The story of Christ healing a paralysed man is included in three of the gospels (Matthew 9:1-8; Mark 2:1-12; Luke 5:17-26). Each of the accounts include individual details which enable us to build up a bigger picture of what happened.
One day, when Christ was teaching the people at a house in Capernaum (probably St Peter’s), word got round that he was there. The house became so full that people were even crowding around outside the door. Some Pharisees and scribes – the intellectuals of the day – were also there to listen to him.
While he was talking, a group of men arrived with a paralysed man on a stretcher, hoping that Christ would heal him. However, because it was standing room only, they couldn’t even get into the house. So they came up with a clever plan. They went up onto the flat roof, removed some of the tiles and then lowered the paralysed man right down in front of Jesus.
Christ was so impressed with their faith that he said to the paralysed man: “Your sins are forgiven.” While this might seem a strange response to us, at the time many people thought that sickness and disability were a direct punishment for sin. This was not a view that Christ shared (cf John 9:1-3). However, he was determined to heal the paralysed man in both body and soul.
When the Pharisees and scribes heard him, they said: “Who is this who is speaking blasphemies? Who can forgive sins but God alone?” To prove that he really did have the power to forgive sins, Christ then said to the paralysed man: “I say to you, stand up and take your bed and go to your home.” Straight away, the man stood up and walked out, leaving everyone astounded.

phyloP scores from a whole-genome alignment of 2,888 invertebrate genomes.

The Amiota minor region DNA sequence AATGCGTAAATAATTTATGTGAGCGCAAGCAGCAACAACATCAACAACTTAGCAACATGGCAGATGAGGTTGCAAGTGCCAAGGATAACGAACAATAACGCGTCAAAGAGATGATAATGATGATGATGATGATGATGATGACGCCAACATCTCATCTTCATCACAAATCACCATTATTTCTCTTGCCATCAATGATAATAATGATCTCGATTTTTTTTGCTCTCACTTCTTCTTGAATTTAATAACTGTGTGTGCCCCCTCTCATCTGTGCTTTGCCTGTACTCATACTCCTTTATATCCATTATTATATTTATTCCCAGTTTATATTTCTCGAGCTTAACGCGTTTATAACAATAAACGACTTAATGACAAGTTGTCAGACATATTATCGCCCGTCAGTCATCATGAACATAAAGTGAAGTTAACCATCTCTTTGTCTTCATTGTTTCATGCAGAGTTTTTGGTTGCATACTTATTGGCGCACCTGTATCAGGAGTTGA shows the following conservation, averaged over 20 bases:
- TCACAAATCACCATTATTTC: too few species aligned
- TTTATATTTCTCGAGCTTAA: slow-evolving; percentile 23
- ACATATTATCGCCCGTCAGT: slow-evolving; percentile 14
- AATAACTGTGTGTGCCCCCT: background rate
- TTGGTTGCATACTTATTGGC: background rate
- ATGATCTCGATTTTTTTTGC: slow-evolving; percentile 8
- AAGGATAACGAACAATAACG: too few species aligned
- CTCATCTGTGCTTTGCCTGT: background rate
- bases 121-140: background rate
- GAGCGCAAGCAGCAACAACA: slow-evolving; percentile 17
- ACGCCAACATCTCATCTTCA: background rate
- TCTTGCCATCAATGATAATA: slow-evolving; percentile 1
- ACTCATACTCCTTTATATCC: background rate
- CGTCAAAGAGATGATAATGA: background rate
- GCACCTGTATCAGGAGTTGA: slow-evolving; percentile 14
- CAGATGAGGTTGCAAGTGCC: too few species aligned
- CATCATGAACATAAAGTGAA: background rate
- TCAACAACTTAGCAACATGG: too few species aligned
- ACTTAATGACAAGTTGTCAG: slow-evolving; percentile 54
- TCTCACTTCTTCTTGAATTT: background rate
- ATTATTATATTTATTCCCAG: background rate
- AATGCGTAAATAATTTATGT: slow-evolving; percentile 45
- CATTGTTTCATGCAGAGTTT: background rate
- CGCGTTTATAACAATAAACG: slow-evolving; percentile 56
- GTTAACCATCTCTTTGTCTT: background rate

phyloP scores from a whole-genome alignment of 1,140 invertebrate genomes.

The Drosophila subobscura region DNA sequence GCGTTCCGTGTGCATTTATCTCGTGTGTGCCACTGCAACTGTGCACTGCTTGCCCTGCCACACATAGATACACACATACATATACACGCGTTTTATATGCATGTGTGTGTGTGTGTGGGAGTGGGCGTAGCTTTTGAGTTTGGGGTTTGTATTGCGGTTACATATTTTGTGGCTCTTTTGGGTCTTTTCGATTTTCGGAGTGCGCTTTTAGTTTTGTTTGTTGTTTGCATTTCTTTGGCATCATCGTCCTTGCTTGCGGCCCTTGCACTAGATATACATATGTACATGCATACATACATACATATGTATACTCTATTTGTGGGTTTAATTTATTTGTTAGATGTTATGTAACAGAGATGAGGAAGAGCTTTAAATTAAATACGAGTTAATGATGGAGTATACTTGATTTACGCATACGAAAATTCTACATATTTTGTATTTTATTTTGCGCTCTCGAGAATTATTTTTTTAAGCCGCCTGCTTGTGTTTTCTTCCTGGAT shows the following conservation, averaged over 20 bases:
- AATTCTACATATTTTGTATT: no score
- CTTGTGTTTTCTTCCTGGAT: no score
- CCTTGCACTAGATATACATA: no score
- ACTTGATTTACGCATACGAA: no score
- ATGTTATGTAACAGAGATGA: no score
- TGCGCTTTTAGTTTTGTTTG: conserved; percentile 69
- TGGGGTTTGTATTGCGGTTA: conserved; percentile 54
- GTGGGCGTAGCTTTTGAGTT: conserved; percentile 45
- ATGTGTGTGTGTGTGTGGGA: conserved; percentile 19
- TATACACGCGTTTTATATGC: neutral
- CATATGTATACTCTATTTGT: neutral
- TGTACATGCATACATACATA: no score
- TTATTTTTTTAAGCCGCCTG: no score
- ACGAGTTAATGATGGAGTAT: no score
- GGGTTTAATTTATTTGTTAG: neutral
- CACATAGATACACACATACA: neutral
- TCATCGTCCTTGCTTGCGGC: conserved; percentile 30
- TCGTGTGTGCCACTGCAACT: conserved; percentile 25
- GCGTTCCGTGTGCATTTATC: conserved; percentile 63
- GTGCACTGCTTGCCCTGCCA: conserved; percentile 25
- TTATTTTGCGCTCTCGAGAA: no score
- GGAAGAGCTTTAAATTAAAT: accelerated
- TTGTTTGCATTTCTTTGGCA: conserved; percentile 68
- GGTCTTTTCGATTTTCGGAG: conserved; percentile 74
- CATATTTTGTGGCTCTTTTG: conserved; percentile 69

This oil painting of the miracle is by the artist John Armstrong, and is hung within St George’s church, in Brighton. This unassuming church is actually home to an entire collection of biblical artwork. There are no less than twenty of Armstrong’s oil paintings around the church, each picturing an individual gospel scene. The church also features scriptural wood carvings by an Indian artist, Balavendra Elias.
The painting is based on the description of the miracle in St Luke’s gospel. As the artist himself explained: “The setting is an interior scene, in the house of Peter at Capernaum. Mary is seen at the doorway and others present are the Centurion and his son, and Jairus and his wife and daughter who eats an apple. The scribes are amazed as they clutch the letter of the law.”
This inclusion of other people who were also rescued by Christ is a nice touch, in as much as it sets the scene in the context of other miracles. Curious details, such as the ginger cat, the child under the table and the basket of fishes also help bring the portrayal to life.
Where to find this work of art
St George’s, Hangleton
Read the relevant passage